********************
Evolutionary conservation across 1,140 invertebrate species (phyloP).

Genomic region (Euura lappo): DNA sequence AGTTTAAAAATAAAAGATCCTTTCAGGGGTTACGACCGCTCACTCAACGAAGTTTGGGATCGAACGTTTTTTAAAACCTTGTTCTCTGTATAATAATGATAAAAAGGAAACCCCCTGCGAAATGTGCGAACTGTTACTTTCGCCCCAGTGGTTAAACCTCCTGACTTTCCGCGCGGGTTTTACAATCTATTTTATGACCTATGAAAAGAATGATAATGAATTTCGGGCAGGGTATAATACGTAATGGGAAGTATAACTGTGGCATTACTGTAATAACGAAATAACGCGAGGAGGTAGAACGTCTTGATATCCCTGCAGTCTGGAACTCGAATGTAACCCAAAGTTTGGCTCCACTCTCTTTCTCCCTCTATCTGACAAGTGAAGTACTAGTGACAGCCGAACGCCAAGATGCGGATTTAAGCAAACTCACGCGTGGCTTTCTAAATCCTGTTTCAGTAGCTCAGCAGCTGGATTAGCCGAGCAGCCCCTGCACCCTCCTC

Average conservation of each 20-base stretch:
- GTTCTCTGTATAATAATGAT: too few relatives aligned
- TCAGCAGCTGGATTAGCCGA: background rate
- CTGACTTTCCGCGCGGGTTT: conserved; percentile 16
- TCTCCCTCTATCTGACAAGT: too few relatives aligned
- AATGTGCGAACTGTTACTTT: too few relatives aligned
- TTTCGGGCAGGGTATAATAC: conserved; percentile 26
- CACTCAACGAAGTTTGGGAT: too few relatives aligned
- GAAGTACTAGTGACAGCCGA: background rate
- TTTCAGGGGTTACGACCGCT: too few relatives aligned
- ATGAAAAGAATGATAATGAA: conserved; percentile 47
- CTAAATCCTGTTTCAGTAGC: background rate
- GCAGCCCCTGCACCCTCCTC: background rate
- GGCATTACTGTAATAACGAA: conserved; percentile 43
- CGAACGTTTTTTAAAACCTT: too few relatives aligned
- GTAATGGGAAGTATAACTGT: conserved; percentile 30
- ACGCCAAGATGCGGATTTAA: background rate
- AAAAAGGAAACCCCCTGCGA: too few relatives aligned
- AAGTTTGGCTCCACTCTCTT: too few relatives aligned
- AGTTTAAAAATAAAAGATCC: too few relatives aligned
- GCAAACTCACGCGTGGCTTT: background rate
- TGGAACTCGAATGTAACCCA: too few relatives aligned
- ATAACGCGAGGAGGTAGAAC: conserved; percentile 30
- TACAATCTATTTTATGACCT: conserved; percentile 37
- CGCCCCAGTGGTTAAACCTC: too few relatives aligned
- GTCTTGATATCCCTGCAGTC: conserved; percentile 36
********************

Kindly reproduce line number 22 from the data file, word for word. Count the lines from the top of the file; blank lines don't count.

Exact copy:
- AGTTTAAAAATAAAAGATCC: too few relatives aligned